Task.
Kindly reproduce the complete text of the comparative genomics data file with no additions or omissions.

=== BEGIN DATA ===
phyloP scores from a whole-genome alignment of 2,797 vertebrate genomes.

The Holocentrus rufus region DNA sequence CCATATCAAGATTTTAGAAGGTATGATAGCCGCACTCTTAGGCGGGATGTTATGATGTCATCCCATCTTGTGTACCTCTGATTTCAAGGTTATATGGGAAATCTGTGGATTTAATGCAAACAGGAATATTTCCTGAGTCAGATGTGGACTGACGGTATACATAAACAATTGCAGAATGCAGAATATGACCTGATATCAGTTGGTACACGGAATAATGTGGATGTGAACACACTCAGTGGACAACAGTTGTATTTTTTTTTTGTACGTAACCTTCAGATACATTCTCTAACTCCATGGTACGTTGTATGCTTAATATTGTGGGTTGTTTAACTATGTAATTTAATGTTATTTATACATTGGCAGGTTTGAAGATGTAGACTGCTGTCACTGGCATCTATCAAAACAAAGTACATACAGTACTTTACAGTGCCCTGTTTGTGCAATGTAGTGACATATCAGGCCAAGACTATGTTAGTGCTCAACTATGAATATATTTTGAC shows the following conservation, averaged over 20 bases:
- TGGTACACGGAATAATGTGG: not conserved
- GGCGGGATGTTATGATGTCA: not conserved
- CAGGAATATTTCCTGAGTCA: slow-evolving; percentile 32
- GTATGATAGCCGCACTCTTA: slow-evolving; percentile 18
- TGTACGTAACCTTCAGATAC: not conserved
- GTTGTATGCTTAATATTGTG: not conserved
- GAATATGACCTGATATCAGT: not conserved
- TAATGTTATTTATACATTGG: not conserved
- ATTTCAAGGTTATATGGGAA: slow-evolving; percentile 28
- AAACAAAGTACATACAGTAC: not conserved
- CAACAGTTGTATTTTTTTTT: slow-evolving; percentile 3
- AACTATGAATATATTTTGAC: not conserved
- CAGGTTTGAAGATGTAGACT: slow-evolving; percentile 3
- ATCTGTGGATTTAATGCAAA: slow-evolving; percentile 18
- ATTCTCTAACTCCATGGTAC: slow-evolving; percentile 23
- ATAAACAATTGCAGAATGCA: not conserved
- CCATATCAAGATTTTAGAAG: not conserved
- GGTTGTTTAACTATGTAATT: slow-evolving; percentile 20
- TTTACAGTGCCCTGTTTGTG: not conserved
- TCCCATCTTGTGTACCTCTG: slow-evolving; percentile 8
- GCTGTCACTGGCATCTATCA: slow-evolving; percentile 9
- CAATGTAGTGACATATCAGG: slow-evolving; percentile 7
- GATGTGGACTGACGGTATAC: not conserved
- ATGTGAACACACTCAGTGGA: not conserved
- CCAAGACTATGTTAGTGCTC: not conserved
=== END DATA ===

phyloP scores from a whole-genome alignment of 2,797 vertebrate genomes.

The Holocentrus rufus region DNA sequence CCATATCAAGATTTTAGAAGGTATGATAGCCGCACTCTTAGGCGGGATGTTATGATGTCATCCCATCTTGTGTACCTCTGATTTCAAGGTTATATGGGAAATCTGTGGATTTAATGCAAACAGGAATATTTCCTGAGTCAGATGTGGACTGACGGTATACATAAACAATTGCAGAATGCAGAATATGACCTGATATCAGTTGGTACACGGAATAATGTGGATGTGAACACACTCAGTGGACAACAGTTGTATTTTTTTTTTGTACGTAACCTTCAGATACATTCTCTAACTCCATGGTACGTTGTATGCTTAATATTGTGGGTTGTTTAACTATGTAATTTAATGTTATTTATACATTGGCAGGTTTGAAGATGTAGACTGCTGTCACTGGCATCTATCAAAACAAAGTACATACAGTACTTTACAGTGCCCTGTTTGTGCAATGTAGTGACATATCAGGCCAAGACTATGTTAGTGCTCAACTATGAATATATTTTGAC shows the following conservation, averaged over 20 bases:
- TGGTACACGGAATAATGTGG: not conserved
- GGCGGGATGTTATGATGTCA: not conserved
- CAGGAATATTTCCTGAGTCA: slow-evolving; percentile 32
- GTATGATAGCCGCACTCTTA: slow-evolving; percentile 18
- TGTACGTAACCTTCAGATAC: not conserved
- GTTGTATGCTTAATATTGTG: not conserved
- GAATATGACCTGATATCAGT: not conserved
- TAATGTTATTTATACATTGG: not conserved
- ATTTCAAGGTTATATGGGAA: slow-evolving; percentile 28
- AAACAAAGTACATACAGTAC: not conserved
- CAACAGTTGTATTTTTTTTT: slow-evolving; percentile 3
- AACTATGAATATATTTTGAC: not conserved
- CAGGTTTGAAGATGTAGACT: slow-evolving; percentile 3
- ATCTGTGGATTTAATGCAAA: slow-evolving; percentile 18
- ATTCTCTAACTCCATGGTAC: slow-evolving; percentile 23
- ATAAACAATTGCAGAATGCA: not conserved
- CCATATCAAGATTTTAGAAG: not conserved
- GGTTGTTTAACTATGTAATT: slow-evolving; percentile 20
- TTTACAGTGCCCTGTTTGTG: not conserved
- TCCCATCTTGTGTACCTCTG: slow-evolving; percentile 8
- GCTGTCACTGGCATCTATCA: slow-evolving; percentile 9
- CAATGTAGTGACATATCAGG: slow-evolving; percentile 7
- GATGTGGACTGACGGTATAC: not conserved
- ATGTGAACACACTCAGTGGA: not conserved
- CCAAGACTATGTTAGTGCTC: not conserved